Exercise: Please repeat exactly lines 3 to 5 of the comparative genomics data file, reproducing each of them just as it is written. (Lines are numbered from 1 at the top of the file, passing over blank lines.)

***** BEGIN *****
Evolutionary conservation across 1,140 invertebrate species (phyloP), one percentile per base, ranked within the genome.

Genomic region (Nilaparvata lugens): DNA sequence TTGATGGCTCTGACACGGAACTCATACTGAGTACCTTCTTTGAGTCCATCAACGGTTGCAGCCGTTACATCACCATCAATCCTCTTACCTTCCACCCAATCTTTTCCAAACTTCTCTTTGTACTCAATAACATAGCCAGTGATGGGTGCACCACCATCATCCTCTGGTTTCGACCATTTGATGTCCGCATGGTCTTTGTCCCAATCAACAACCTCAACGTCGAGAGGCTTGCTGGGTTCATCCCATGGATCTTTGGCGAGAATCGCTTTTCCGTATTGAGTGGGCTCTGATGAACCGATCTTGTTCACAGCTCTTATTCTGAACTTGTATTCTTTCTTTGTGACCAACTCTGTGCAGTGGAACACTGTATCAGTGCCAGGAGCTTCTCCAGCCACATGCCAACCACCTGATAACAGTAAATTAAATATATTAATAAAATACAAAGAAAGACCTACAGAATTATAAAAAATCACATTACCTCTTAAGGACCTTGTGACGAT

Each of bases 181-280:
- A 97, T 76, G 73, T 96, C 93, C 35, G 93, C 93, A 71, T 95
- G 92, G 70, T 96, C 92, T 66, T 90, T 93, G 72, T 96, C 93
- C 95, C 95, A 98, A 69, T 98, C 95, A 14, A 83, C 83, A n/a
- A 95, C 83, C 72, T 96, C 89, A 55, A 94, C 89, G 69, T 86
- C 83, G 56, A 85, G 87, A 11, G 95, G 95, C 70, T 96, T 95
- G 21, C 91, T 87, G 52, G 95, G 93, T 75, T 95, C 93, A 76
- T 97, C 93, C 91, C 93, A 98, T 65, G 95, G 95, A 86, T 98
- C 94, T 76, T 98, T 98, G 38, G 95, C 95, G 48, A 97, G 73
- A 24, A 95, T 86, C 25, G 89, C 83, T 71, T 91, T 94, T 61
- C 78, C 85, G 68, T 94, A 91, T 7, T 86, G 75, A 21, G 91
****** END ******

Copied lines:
Each of bases 181-280:
- A 97, T 76, G 73, T 96, C 93, C 35, G 93, C 93, A 71, T 95
- G 92, G 70, T 96, C 92, T 66, T 90, T 93, G 72, T 96, C 93